Johnson & Johnson attorneys attempted to remove 650 transvaginal mesh cases from Oklahoma State Court into the federal multi-district litigation court (MDL) set up in West Virginia, where Judge Joseph Goodwin has, thus far, not been charitable towards women injured by transvaginal mesh (TVM). In addition, because the federal MDL for mesh cases is already the largest ever created since the advent – in 1968* – of federal MDL courts, one danger is that the cases could languish there for an indeterminate amount of time.
Matthews & Associates filed the claims of approximately 650 TVM clients in 11 cases in state court in Oklahoma. Defendants Johnson & Johnson and Ethicon (a division of J & J) removed the cases to federal court in Oklahoma and sought transfer to the federal TVM MDL court, where it is estimated that 50,000 cases are now pending between all TVM MDLs (there are actually now seven, total). The basis for the removals was the federal Class Action Fairness Act (CAFA), which provides for federal jurisdiction over claims of more than 100 persons sought to be tried jointly. Alternatively, the Defendants claimed that a New Jersey plaintiff had been included in each case in order to defeat diversity jurisdiction via fraudulent misjoinder of plaintiffs, since the Defendants are from New Jersey. (Author’s Note: Federal courts have diversity jurisdiction – jurisdiction over cases where all plaintiffs are from different (diverse) states from the defendant(s)).
Before the transfer to the MDL could become effective, Ms. Rhoades asked the federal court in Oklahoma to remand the cases back to the state court, because, in her opinion, the basis for the removal jurisdiction, CAFA, did not apply, and because fraudulent misjoinder of plaintiffs had not occurred since all plaintiffs’ claims had common issues (all had J&J polypropylene TVM). Her position was that CAFA did not apply because none of the Matthews & Associates cases had 100 or more plaintiffs, and each complaint specifically stated that the claims were joined “solely for pretrial purposes.” The federal district court in Oklahoma agreed with Ms. Rhoades and ordered the cases remanded (sent back) to Oklahoma state court.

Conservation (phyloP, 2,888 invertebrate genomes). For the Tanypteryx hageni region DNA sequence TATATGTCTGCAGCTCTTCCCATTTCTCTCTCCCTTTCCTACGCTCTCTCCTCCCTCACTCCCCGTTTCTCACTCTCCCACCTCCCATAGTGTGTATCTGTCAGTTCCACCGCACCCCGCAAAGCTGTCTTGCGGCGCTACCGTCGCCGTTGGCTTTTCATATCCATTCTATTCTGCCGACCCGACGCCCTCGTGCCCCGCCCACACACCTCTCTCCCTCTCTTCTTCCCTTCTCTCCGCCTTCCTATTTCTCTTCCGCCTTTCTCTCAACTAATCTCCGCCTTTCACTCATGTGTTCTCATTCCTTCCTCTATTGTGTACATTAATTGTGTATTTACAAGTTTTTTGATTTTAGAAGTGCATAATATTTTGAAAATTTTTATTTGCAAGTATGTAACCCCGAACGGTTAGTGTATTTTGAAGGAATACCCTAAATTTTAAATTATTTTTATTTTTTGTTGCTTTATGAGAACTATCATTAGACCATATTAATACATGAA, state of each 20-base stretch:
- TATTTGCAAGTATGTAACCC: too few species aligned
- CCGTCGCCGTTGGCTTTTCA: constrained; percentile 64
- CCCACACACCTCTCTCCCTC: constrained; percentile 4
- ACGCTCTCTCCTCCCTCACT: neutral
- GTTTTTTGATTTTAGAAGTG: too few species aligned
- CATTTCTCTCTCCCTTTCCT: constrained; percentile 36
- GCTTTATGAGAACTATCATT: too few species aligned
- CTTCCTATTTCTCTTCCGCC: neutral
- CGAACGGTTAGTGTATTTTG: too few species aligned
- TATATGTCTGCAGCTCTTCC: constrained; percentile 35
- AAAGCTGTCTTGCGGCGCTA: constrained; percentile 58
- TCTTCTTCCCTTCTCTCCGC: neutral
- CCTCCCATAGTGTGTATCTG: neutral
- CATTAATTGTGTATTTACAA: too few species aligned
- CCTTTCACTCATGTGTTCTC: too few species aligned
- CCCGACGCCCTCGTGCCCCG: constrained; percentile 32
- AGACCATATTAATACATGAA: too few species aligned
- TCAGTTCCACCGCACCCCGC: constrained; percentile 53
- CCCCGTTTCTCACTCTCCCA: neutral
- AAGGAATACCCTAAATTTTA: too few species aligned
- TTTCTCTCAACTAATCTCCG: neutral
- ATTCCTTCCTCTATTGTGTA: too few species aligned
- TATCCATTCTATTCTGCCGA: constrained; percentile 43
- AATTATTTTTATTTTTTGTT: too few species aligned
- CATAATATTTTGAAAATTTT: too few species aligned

Generally, remand rulings are not appealable. However, CAFA has a specific provision that provides for an expedited appeal. Based on CAFA, Defendants J&J and Ethicon appealed the remand ruling of the Oklahoma federal district court (that sent the cases back to state court) to the U.S. Court of Appeals for the Tenth Circuit. The Tenth Circuit affirmed the ruling of the Oklahoma federal district court. Thus, the cases are returning to the Oklahoma state court.
Johnson & Johnson attorneys may file petition for writ of certiorari with the United States Supreme Court, asking the Court to review on appeal the decision of the Tenth Circuit that CAFA does not apply and thus, there is no jurisdiction in the federal courts. If petition for cert is filed, Defendants will seek a stay of the state court actions, pending determination of their petition and if granted, their appeal. This stay will, in Ms. Rhoades opinion, likely be granted by the state court.
Because the sitting Supreme Court has been so friendly towards corporations’ arguments at the expense of citizens’ rights (Mensing, Bartlett, Citizens United, McCutcheon, etc. al.), it seems quite possible that the issue of whether the 650 Oklahoma cases remain in OK or wind up in the federal MDL will be at least partially in the hands of the nation’s highest court.
* The MDL statute is 28 U.S.C. § 1407 in the United States Code. The MDL was created in 1968 in response to a General Electric price-fixing scandal in the early 1960s. The legal fallout from the GE scandal overwhelmed the federal courts with criminal prosecutions and related civil litigation. Hence the need of the MDL for handling great numbers of cases filed against one defendant, or in the case of transvaginal mesh, several large numbers of cases filed against several defendants.